Norman Foster, Baron Foster of Thames Bank

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30 St Mary Axe, London

Norman Robert Foster, Baron Foster of Thames Bank, OM (born 1 June 1935) is a British architect whose company maintains an international design practice. He is Britain's most prolific builder of landmark office buildings.[1] In 2009 Foster was awarded the Prince of Asturias Award in the Arts category.



Foster was born in Reddish, Stockport, England,[2] to a working-class family. Leaving school at 16, he worked in the Manchester City Treasurer's office before joining National Service in the Royal Air Force. After he was discharged, in 1956 Foster attended the University of Manchester's School of Architecture and City Planning (graduating in 1961). He took an interest in the works of Frank Lloyd Wright, Ludwig Mies van der Rohe, Le Corbusier and Oscar Niemeyer. He won the Henry Fellowship to the Yale School of Architecture, where he met future business partner Richard Rogers and earned his Master's degree. He then traveled in America for a year, returning to the UK in 1963 where he set up an architectural practice as Team 4 with Rogers and the sisters Georgie and Wendy Cheesman. Georgie (later Wolton) was the only one of the team that had passed her RIBA exams allowing them to set up in practice on their own. Team 4 quickly earned a reputation for high-tech industrial design.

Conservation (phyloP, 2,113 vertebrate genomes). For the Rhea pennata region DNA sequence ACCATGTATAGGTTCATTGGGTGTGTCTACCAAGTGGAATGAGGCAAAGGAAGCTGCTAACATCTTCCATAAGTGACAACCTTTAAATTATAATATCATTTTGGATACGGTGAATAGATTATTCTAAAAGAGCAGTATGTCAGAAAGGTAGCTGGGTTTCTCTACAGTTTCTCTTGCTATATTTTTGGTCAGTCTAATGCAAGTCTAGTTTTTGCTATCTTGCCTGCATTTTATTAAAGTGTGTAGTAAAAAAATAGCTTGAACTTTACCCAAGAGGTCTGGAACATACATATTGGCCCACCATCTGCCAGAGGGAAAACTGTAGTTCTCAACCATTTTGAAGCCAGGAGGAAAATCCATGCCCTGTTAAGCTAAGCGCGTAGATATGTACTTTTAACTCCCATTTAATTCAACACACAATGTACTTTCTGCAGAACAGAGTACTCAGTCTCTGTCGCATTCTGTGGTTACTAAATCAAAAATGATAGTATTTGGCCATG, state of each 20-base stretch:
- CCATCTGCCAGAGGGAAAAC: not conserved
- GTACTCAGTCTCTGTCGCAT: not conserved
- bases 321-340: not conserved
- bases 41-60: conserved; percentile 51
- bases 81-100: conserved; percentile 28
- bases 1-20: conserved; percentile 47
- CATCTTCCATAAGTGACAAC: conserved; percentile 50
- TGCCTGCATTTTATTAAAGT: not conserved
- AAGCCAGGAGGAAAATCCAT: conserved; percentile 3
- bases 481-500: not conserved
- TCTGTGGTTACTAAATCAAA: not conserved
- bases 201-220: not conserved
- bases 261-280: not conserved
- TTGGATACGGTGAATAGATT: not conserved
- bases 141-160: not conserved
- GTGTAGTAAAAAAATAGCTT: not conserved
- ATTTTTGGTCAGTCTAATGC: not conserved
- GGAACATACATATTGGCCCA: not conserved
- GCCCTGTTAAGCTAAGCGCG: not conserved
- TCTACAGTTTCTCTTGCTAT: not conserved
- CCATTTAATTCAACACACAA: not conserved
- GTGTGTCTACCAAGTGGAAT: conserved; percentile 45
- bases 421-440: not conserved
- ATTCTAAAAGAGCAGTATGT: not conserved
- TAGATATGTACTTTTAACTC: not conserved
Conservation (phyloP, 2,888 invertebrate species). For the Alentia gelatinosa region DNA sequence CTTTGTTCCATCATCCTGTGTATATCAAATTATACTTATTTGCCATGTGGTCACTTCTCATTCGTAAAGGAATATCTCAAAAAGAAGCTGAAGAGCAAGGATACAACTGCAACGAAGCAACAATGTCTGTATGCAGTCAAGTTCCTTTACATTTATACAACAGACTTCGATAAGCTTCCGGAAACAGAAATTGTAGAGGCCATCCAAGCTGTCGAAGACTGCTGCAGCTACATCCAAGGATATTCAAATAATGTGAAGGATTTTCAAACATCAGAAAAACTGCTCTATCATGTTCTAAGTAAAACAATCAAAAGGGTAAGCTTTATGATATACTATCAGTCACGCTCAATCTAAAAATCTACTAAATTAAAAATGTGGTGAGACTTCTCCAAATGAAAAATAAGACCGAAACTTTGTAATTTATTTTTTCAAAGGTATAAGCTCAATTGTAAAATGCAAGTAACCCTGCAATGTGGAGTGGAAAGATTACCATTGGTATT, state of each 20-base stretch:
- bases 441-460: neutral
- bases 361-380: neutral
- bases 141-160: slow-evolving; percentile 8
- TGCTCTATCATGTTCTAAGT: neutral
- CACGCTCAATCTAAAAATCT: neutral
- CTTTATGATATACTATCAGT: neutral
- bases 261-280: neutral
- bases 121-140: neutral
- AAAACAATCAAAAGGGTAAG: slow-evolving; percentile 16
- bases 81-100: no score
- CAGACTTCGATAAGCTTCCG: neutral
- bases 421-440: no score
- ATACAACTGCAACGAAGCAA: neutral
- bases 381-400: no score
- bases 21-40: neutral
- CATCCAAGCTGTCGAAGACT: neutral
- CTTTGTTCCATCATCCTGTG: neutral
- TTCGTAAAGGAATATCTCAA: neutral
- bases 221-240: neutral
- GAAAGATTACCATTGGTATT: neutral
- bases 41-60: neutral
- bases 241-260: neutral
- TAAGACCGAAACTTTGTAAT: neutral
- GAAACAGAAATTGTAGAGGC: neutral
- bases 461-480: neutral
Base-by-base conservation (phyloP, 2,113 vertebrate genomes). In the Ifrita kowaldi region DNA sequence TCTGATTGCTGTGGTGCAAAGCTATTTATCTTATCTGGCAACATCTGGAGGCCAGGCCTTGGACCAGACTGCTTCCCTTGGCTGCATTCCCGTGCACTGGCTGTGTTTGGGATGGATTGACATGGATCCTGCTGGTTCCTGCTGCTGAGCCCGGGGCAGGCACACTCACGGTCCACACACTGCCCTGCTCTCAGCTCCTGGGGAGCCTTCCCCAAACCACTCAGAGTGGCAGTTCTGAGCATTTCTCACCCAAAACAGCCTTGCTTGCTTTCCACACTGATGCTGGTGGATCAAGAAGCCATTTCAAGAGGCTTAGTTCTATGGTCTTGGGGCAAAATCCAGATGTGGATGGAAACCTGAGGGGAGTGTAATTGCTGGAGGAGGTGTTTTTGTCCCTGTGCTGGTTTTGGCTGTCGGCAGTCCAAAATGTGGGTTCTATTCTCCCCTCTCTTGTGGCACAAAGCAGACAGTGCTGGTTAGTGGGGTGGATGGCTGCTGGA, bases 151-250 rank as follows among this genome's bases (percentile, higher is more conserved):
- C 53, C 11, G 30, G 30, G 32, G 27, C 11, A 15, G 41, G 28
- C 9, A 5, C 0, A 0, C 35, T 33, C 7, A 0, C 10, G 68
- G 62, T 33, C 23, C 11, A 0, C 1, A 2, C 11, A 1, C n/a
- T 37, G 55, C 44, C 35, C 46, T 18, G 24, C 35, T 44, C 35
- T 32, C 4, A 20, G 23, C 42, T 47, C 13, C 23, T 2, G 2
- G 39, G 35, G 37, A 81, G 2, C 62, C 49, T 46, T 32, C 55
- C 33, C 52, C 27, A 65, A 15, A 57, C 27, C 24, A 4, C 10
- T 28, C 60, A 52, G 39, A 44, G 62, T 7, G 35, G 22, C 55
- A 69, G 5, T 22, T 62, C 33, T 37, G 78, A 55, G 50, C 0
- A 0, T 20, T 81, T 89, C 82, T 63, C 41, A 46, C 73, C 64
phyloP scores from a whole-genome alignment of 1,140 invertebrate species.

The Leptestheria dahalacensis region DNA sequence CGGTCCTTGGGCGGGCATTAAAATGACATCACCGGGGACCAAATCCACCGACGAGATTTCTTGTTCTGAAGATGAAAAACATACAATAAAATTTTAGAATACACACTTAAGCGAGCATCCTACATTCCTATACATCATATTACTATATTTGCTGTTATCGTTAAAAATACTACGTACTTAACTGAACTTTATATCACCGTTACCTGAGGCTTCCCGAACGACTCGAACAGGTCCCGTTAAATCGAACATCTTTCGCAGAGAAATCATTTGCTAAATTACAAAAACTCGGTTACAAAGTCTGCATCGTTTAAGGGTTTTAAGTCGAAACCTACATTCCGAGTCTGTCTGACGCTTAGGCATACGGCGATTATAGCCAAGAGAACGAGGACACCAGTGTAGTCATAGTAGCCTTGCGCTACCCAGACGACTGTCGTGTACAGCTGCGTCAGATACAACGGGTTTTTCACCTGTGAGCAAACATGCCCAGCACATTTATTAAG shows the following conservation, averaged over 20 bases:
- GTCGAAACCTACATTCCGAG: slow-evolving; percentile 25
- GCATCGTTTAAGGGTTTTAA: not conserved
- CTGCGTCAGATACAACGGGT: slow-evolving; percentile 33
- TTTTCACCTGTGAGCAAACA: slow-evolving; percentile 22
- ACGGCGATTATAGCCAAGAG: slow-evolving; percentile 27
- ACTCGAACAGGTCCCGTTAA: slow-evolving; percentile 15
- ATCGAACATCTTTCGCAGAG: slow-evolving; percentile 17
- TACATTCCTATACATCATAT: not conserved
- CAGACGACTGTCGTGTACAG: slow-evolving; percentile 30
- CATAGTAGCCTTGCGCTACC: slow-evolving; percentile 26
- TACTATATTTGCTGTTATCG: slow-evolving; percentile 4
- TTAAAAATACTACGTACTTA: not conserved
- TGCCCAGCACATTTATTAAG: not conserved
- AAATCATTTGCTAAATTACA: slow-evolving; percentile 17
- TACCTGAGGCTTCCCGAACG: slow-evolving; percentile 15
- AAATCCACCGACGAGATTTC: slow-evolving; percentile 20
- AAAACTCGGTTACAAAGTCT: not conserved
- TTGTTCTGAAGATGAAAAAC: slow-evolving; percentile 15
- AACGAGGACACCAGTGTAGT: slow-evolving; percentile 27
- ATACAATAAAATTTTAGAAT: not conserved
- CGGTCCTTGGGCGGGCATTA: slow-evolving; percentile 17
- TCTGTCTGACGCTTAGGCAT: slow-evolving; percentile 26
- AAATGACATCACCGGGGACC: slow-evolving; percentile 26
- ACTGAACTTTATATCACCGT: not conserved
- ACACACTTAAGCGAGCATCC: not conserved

Foster and Partners

After Team 4 went their separate ways, in 1967 Foster and Wendy Cheesman founded Foster Associates, which later became Foster and Partners. 1968 saw the beginning of a long period of collaboration with American architect Richard Buckminster Fuller, which continued until Fuller's death in 1983, on several projects that became catalysts in the development of an environmentally sensitive approach to design - including the Samuel Beckett Theatre project.

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